High blood pressure (BP) affects up to 40% of the UK population and is a major risk factor for CVD and stroke in particular. A common polymorphism (677C→T) in the gene encoding the enzyme methylenetetrahydrofolate reductase (MTHFR), produces an enzyme with decreased activity in vivo, and has recently been associated with hypertension(1). Riboflavin, in the form of FAD, is required as a cofactor for MTHFR and supplementation has been shown to correct impaired MTHFR activity in those homozygous for the polymorphism (TT genotype)(2). Recent work at our centre reported that the elevated BP observed in CVD patients with the TT genotype was highly responsive to riboflavin supplementation (1.6 mg/d/16 weeks)(3). The aim of the current study was to follow-up the original cohort to investigate the impact of this polymorphism on BP over time, and to confirm the BP-lowering effect of riboflavin specifically in those with the TT genotype. After new ethical approval was sought and granted, 83 out of the original 181 patients (with known MTHFR genotypes) agreed to participate in this follow-up. In addition, those with the TT genotype (n 31) were invited to participate in a riboflavin cross-over design intervention (1.6 mg/d/16 weeks) where the 2004 treatment groups were reversed.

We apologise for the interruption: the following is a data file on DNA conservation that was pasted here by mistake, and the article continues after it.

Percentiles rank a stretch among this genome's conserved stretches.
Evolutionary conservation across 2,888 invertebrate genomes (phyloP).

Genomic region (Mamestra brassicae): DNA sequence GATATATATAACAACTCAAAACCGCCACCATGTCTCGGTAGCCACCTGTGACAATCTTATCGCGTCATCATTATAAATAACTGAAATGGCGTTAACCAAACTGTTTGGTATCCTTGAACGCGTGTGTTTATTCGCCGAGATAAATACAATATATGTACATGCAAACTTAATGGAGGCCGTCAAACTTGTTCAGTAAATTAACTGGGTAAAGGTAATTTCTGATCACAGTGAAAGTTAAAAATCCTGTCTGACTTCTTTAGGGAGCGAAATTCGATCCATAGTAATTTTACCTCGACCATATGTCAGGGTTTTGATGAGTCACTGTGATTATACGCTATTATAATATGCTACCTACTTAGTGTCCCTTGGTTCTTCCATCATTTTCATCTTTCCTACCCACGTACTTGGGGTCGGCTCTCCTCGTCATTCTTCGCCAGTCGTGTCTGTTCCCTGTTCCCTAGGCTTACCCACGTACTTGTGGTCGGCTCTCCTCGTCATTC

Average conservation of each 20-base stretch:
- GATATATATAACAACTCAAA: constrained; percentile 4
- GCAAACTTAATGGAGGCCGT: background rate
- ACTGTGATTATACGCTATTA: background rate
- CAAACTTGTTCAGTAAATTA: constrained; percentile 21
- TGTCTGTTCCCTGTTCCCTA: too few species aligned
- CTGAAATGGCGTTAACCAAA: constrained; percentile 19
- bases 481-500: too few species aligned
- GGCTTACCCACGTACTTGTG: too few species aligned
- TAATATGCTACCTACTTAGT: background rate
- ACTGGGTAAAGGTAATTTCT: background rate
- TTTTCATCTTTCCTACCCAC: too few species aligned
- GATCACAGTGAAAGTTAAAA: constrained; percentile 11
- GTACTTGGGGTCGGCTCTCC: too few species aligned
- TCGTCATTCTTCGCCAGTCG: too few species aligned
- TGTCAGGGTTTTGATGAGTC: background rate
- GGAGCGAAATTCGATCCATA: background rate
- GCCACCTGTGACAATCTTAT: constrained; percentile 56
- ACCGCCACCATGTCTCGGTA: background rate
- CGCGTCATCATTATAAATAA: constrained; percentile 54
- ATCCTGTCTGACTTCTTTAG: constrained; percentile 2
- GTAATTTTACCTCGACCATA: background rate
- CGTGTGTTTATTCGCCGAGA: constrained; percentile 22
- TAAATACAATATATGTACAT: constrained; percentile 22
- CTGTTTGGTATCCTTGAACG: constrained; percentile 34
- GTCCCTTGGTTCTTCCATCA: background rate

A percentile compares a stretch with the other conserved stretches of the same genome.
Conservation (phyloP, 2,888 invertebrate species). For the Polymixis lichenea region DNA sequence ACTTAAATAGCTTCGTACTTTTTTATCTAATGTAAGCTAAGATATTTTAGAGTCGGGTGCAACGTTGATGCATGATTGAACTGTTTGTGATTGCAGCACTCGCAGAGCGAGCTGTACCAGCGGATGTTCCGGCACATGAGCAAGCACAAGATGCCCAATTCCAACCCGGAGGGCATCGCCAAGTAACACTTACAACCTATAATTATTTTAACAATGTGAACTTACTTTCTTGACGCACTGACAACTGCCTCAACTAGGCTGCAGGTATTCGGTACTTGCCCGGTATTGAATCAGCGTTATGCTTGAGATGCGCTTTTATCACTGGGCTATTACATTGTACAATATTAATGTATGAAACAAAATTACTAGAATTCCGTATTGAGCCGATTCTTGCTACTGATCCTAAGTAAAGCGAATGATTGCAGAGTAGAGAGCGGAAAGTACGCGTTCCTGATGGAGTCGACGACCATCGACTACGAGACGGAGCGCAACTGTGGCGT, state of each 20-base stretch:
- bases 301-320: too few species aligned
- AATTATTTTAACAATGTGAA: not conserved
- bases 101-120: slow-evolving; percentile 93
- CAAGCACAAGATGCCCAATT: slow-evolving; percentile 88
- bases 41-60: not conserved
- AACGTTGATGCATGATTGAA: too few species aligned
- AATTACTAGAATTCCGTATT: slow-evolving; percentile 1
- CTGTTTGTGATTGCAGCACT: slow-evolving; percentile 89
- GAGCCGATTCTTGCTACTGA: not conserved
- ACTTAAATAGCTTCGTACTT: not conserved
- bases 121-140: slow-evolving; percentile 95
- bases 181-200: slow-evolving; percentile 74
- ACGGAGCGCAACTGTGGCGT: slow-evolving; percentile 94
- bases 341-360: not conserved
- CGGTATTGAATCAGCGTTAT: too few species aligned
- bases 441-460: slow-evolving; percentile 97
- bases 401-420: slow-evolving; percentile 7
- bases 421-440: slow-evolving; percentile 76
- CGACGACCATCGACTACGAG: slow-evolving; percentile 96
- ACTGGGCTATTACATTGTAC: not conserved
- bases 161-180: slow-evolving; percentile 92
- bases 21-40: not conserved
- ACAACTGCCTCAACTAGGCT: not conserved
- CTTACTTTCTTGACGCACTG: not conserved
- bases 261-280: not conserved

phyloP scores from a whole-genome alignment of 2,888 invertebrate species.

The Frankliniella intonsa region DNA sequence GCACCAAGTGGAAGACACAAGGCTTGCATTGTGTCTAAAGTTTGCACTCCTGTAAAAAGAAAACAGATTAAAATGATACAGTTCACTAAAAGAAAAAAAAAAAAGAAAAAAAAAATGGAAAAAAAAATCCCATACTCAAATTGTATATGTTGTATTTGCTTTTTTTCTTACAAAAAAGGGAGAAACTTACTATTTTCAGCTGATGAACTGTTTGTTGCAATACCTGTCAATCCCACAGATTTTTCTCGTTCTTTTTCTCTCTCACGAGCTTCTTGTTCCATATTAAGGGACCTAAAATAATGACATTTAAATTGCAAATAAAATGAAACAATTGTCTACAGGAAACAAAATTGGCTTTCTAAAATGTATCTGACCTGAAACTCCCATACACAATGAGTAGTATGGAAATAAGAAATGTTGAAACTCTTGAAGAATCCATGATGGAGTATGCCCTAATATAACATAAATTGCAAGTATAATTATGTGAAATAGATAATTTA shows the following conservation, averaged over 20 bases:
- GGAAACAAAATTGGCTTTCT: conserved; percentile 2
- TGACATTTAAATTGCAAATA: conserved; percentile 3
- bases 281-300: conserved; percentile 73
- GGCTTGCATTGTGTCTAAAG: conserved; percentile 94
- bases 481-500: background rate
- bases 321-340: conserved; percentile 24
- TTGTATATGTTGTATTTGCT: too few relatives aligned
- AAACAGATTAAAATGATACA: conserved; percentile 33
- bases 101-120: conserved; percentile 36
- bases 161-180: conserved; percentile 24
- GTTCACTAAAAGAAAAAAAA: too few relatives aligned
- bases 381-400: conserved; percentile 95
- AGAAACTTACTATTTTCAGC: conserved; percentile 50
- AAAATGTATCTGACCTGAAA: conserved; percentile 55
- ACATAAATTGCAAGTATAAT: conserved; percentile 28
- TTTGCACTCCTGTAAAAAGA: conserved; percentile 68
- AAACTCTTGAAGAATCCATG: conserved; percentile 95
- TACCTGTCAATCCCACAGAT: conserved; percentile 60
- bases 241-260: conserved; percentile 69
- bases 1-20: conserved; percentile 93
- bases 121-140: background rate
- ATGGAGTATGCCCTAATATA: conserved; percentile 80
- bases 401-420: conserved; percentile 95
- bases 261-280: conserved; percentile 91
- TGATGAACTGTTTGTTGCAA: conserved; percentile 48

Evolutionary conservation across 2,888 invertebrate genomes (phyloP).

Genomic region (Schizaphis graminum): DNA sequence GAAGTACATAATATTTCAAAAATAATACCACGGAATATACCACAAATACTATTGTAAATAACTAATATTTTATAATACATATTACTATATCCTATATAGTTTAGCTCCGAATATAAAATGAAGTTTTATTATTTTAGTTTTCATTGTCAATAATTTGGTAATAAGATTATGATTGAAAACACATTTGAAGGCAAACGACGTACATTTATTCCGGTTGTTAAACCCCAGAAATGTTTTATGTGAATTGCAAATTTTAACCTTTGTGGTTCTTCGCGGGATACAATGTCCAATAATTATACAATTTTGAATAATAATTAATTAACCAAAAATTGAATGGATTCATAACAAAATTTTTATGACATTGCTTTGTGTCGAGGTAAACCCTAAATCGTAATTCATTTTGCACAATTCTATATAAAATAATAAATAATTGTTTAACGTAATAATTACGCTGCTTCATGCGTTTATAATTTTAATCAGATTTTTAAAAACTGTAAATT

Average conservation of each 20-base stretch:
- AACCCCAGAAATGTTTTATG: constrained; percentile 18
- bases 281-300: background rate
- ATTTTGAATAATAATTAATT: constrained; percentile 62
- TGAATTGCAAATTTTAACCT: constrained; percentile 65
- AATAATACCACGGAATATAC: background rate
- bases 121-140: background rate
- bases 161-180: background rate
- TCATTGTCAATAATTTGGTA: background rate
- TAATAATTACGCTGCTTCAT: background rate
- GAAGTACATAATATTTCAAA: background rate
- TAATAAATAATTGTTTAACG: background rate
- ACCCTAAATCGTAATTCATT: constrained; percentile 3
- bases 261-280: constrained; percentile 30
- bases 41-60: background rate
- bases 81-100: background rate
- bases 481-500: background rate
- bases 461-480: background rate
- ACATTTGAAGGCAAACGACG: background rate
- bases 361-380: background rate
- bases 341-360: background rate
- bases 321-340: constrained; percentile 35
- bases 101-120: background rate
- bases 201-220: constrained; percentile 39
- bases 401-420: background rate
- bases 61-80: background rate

At the follow-up, and similar to observations in 2004, patients with the TT genotype compared to those with CC and CT genotypes had significantly higher systolic BP, with a similar trend noted for diastolic BP. This was observed despite the fact that the majority of the cohort was taking antihypertensive drugs and, in line with NICE guidelines, the number of antihypertensive drugs prescribed had increased over the 4-year period. Also, a combined 2004 and 2008 analysis showed that riboflavin intervention resulted in a significant decrease in both systolic (−9.2 mmHg, sd 12.8, P=0.001) and diastolic (−6 mmHg, sd 9.9, P=0.003) BP.
Differences between genotype groups at each time-point determined by one-way ANOVA with superscript letters indicating significant differences (P<0.05) by Tukey post-hoc test.
1CC (wild-type), CT (heterozygous) and TT (homozygous) genotypes for the MTHFR 677 C→T polymorphism.
The finding that the MTHFR 677 TT genotype remained a significant risk factor for hypertension despite major changes in drug management over this time period strengthens the evidence advocating this polymorphism as a genetic risk factor for hypertension. Moreover, riboflavin administration at a dietary level offers a novel, low-cost and low-risk treatment for hypertension in a genetically predisposed group. These findings could have important implications for the management and prevention of hypertension worldwide given that the prevalence of this polymorphism is 10–12% in Western populations and can be as high as 32% in some.